New Free Web Service Claims to Offer Solution to Runaway Image Fakery

San Jose-based Fourandsix Technologies has announced plans to capitalize on “a growing distrust of manipulated images” with the launch of new forensic tool “to prove that hosted photos have not been modified with Photoshop or other tools,” according to a press release.

The tool is available for free to individual users at izitru.com. A developer API making it possible to integrate the photo authentication software into any website is available to third parties for a fee.

“Viewers are unsure of what to trust, whether they’re looking at a selfie on Facebook, an item for sale on eBay, or a dramatic storm cloud photo on Twitter,” the company says in its announcement.

The izitru.com website prompts users to upload their JPEG images, which are then subjected to six different forensic tests to distinguish original camera files from “subsequent derivations”–ie, files altered with Photoshop or other tools.  “Images that pass all six of these tests get the highest trust rating,” the company says in its announcement.

One of our first questions was, Can this tool be used to determine the authenticity of images already posted online–such as winners of major awards in photojournalism contests, or any other news images, for that matter? (more…)

May 1st, 2014

George Steinmetz Wonders: Was It Worth Getting Arrested for National Geographic Cover Story Photos?

Brookover Ranch Feed Yard near Garden City, Kansas, with adjacent crop circles of grain used to fatten cattle. © 2014 George Steinmetz/National Geographic

A picture worth being arrested for? Brookover Ranch Feed Yard near Garden City, Kansas, with adjacent crop circles of grain used to fatten cattle.                © 2014 George Steinmetz/National Geographic

This month’s cover story of National Geographic, about how to meet growing worldwide demand for food, is the story that got photographer George Steinmetz in trouble last June, and he’s still stinging from the experience.

Caught in the political crossfire between animal rights activists and agribusiness interests trying to make it illegal to photograph factory farm operations, he wound up in jail in Kansas while on assignment to shoot the story, called “The New Food Revolution.”

“It was quite a surprise to me,” says Steinmetz, who is renowned for the beautiful aerial landscapes he shoots all over the world, and who is used to encounters with authorities. “I’ve been detained in Iran and Yemen, and questioned about spying, but never arrested. And then I get thrown in jail in America.” (more…)

April 29th, 2014

ICP Celebrates Infinity Award Winners (Recap and Video Links)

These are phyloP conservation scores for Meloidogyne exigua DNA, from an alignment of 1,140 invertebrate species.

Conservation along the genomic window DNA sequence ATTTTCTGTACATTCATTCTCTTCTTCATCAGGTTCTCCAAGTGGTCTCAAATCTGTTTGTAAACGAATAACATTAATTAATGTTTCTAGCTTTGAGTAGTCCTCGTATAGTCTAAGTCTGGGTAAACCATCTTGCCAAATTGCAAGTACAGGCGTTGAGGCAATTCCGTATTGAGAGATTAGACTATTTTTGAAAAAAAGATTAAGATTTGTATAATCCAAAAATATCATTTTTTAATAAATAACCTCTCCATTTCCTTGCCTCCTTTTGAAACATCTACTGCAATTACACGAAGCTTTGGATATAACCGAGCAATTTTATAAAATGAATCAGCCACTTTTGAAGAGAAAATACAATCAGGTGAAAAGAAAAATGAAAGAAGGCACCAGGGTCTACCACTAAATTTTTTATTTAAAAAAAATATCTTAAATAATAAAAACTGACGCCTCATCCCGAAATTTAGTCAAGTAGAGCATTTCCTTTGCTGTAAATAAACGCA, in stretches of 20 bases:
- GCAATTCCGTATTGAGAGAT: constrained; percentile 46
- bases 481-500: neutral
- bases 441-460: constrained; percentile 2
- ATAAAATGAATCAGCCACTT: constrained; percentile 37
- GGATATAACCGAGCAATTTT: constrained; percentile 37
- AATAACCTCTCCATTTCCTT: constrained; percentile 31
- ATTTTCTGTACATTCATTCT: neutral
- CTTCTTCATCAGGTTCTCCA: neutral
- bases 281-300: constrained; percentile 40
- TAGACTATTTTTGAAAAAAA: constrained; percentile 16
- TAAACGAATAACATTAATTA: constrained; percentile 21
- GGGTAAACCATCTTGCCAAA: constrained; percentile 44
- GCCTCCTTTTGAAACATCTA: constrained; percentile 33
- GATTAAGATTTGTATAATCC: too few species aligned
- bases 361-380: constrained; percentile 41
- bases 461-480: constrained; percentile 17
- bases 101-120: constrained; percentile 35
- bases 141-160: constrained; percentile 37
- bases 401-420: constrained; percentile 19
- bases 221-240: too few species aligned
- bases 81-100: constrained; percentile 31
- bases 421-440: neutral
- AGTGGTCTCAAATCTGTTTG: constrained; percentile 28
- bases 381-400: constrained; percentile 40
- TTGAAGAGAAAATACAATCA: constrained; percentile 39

Last night the International Center of Photography honored photographers working in photojournalism, fine-art and fashion at the 30th annual Infinity Awards. The awards were inaugurated in 1985 as a way to recognize outstanding achievements by photographers working in various genres within the medium.

It was the first Infinity Awards ceremony for new ICP director Mark Lubell, who promised the crowd that the organization would remain at the “center of the conversation” about the medium. Perhaps as a way to illustrate that point, ICP arranged for a drone to photograph partygoers during the cocktail hour, then put those photographs on-screen at the beginning of the ceremony.

The Cornell Capa Lifetime Achievement Award was given to German-born photographer Jürgen Schadeberg, who as an expatriate in South Africa during Apartheid, made some of the most famous images of Nelson Mandela, and encouraged black South African journalists to pick up cameras and tell their stories.

James Welling was honored for his contribution to fine-art photography; Steven Klein for fashion; Stephanie Sinclair and Jessica Dimmock were honored for photojournalism; Adam Broomberg and Oliver Chanarin were honored for their publication Holy Bible; and Samuel A. James received the Young Photographer award.

Sinclair and Dimmock received a standing ovation from the crowd for their work documenting the practice of child marriage and its effects on adolescent girls, their families and their communities. The project, “Too Young To Wed,” is a decade-long pursuit for Sinclair that has spawned a non-profit that she hopes will help young girls and communities do away with the practice of child marriage.

Samuel A. James, who in his young career has worked extensively in Nigeria documenting the impact of oil extraction on the culture—including photographing the illegal tapping of oil pipelines and makeshift refining operations by impoverished Nigerians—thanked the Nigerians who “gifted me these stories” during a short acceptance speech. James also dedicated the award to a friend who was killed in an explosion while attempting to refine black-market crude oil.

In accepting the Publication award for their book Holy Bible, for which they combined the King James Bible with images from the Archive of Modern Conflict, Broomberg and Chanarin called the book their “attempt to somehow illustrate this text,” and said they hoped it would be an invitation to others to make their own attempts. They also paid tribute to their publisher, Michael Mack for his production of the book, and to the Queen of England, who owns the copyright to the King James Bible.